Thank heaven that no matter what treacly pop tunes choir directors feel compelled to include in the Sunday lineup, at least they haven’t replaced that rousing anthem, For All The Saints, which I think is still used as the recessional hymn just about everywhere.
But next to For All the Saints, my favorite All Saints Day song is something you never hear in a Catholic church. It comes from the Anglican hymnal, and I suspect other protestant denomination use it as well. This morning, our pastor, a former Baptist, recounted vague memories of a song about the saints that he couldn’t quite recall, but loved because it suggested that the saints come from all walks of life. I knew right away which one he was talking about.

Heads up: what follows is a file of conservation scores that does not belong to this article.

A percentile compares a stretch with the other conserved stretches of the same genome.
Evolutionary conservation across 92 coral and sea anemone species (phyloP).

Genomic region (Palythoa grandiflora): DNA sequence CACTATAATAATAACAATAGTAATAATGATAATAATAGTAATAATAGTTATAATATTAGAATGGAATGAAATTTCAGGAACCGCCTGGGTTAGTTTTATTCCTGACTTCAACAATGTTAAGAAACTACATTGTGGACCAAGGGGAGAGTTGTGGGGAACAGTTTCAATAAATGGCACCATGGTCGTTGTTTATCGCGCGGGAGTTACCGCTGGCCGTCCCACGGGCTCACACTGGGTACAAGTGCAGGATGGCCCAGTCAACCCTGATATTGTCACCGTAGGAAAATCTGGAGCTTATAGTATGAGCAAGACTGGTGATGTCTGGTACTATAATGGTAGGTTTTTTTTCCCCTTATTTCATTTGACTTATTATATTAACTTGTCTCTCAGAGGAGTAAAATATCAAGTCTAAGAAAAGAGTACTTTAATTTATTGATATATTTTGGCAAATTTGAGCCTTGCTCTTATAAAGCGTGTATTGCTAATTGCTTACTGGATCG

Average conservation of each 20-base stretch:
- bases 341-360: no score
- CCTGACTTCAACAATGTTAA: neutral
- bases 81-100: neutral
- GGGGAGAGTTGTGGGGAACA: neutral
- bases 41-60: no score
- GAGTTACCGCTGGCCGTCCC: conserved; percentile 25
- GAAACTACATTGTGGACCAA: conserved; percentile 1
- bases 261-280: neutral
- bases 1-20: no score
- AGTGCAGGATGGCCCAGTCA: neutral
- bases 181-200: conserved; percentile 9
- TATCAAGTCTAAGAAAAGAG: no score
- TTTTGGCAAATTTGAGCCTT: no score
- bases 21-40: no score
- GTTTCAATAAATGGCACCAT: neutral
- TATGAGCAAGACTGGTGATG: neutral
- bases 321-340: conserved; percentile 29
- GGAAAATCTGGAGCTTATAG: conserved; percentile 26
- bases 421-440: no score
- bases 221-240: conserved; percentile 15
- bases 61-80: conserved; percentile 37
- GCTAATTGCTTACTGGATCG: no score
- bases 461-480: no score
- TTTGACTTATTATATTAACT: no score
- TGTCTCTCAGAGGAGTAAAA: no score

I Sing a Song of the Saints of God has the vibe of a children’s song. There’s even an illustrated children’s book about it. Here are the lyrics, followed by a link to a YouTube performance of this sweet little hymn.
I sing a song of the saints of God, patient and brave and true, who toiled and fought and lived and died for the Lord they loved and knew. And one was a doctor, and one was a queen, and one was a shepherdess on the green; they were all of them saints of God, and I mean, God helping, to be one too. 2. They loved their Lord so dear, so dear, and his love made them strong; and they followed the right for Jesus' sake the whole of their good lives long. And one was a soldier, and one was a priest, and one was slain by a fierce wild beast; and there's not any reason, no, not the least, why I shouldn't be one too. 3. They lived not only in ages past; there are hundreds of thousands still. The world is bright with the joyous saints who love to do Jesus' will. You can meet them in school, on the street, in the store, in church, by the sea, in the house next door; they are saints of God, whether rich or poor, and I mean to be one too.